Santorum's sudden announcement came last night, a day after his campaign said that his youngest daughter, Bella, had been hospitalised. This smooths the way for Romney to take on Obama in the November election.
As contours of a straight Obama-Romney fight emerged, a campaign manager for the incumbent President warned the republican challenger against using negative tactics during the campaign.
Obama's manager Jim Messina issued a written statement reacting to Santorum's withdrawal, saying that Romney may have been able to grind down his opponents, but "won't be able to buy the presidency".
In his dropout speech, Santorum did not mention Romney, but his spokeswoman told CNN that "Romney and Santorum had a nice conversation" and "would be talking again." Though Santorum trailed as a distant second in the battle for Republican presidential nomination, he said, "While this presidential race is over for me. We are not done with the fighting" as he pledged to do what he can to defeat the democratic candidate. Santorum quit the race just two weeks before a primary vote in his home state of Pennsylvania, where opinion polls suggested he may lose to Romney.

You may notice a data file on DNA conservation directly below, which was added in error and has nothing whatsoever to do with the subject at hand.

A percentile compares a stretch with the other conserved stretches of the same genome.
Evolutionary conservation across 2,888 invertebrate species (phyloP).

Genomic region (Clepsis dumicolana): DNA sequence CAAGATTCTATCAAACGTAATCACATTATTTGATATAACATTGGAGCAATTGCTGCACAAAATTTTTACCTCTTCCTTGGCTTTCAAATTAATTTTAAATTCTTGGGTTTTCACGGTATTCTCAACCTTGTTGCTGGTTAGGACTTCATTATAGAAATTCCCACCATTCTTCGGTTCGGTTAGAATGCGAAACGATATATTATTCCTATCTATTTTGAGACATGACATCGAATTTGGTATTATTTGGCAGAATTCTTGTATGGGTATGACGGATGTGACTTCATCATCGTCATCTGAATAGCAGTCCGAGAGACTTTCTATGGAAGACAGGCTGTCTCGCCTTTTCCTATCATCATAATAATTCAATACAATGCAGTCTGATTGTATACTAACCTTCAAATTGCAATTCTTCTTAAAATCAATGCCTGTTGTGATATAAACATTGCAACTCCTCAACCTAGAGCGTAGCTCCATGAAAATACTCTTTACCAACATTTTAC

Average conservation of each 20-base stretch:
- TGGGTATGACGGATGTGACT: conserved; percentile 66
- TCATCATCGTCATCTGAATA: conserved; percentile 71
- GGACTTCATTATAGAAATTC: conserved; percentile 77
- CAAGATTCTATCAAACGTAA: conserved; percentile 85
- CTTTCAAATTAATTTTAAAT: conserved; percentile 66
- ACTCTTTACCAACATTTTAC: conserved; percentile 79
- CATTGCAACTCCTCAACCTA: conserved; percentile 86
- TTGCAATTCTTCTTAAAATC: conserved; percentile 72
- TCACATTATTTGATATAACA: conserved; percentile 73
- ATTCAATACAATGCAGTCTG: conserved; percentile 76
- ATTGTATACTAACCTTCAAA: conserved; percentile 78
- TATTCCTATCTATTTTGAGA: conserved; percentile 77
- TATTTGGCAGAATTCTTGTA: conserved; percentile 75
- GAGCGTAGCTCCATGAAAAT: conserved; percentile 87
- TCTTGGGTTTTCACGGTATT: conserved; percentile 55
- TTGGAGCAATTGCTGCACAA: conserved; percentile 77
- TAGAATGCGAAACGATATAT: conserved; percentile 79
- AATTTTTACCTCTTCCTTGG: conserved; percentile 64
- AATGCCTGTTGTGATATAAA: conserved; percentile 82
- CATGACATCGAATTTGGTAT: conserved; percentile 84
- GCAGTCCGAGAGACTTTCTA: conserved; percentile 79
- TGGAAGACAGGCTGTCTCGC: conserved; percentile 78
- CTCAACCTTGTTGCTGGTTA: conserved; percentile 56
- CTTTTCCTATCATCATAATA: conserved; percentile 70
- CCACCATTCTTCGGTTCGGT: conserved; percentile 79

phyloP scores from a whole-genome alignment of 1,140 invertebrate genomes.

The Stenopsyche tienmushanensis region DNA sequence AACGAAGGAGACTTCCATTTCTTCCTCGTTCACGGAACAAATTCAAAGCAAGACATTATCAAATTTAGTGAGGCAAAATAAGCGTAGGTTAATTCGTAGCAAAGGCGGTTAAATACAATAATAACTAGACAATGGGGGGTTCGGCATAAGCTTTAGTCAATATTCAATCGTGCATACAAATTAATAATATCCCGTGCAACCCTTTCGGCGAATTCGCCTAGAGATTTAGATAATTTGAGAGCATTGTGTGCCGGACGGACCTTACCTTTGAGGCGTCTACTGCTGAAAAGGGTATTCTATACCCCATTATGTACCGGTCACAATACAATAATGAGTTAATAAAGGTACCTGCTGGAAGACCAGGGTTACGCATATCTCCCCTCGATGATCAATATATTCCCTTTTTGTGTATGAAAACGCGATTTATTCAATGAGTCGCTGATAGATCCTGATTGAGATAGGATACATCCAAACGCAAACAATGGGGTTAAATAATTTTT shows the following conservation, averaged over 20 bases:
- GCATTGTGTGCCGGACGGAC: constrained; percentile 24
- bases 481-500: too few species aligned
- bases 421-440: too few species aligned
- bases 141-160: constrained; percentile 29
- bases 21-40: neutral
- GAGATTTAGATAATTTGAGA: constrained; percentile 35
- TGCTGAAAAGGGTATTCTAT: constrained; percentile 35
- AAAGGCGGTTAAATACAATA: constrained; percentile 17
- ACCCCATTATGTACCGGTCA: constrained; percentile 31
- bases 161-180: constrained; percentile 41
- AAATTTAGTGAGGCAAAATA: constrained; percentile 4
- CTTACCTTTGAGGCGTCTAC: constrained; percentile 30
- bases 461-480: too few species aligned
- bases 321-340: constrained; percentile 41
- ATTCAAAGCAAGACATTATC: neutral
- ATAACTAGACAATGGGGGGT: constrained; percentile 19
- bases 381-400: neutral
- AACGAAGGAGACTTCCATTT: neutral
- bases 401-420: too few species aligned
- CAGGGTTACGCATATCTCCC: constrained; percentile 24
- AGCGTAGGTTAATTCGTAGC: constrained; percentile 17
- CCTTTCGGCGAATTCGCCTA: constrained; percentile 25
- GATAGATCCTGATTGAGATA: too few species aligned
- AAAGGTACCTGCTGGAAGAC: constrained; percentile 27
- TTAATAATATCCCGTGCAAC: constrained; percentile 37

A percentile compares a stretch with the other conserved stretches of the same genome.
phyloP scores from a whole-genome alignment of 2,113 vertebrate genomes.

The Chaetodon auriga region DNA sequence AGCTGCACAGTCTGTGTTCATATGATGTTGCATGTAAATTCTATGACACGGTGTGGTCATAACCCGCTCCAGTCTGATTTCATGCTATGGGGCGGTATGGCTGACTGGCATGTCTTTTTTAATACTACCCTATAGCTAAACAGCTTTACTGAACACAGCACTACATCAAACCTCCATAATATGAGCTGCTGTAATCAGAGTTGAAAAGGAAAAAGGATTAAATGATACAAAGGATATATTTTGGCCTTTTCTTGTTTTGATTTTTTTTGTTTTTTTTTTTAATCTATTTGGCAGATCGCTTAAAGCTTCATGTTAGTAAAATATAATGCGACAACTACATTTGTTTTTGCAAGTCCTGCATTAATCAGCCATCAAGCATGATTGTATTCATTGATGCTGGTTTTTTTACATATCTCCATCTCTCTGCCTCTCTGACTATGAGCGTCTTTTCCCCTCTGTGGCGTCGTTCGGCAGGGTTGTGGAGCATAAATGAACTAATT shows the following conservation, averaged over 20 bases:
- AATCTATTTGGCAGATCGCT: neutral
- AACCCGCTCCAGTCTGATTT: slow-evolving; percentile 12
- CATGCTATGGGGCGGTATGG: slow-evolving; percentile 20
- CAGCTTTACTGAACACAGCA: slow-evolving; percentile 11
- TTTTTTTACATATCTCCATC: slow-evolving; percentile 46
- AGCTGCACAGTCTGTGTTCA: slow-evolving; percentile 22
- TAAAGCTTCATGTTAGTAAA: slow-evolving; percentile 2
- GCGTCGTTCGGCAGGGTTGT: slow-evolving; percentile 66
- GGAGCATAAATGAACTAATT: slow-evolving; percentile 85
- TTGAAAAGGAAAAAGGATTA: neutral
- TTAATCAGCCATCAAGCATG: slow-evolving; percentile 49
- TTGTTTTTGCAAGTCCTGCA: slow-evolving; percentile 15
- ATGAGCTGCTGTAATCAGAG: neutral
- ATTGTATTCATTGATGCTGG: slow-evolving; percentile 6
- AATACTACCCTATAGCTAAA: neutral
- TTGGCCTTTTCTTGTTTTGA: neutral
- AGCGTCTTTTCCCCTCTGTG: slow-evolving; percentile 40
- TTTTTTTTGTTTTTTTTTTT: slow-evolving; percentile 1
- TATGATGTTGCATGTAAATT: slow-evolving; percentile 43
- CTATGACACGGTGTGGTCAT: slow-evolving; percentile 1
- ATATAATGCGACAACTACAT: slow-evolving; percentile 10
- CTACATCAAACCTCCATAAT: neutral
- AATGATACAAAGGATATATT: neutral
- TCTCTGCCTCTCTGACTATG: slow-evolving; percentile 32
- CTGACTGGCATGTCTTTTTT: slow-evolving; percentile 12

The Republican National Committee called Santorum's decision to dropout as "commendable". Pressure will now build up on former House Speaker Newt Gingrich to drop out and let the Republicans rally round Romney.
Gingrich has just won the contest in only two states and has acknowledged that Romney was his party's most likely nominee. With this Romney is now all set to be the Republican nominee, even though he is yet to reach the magical figure of 1144 delegates to earn the presidential ticket.
As of now he has 656 delegates. Romney was followed by Santorum with 272 delegates, Newt Gingrich (140) and Ron Paul (67).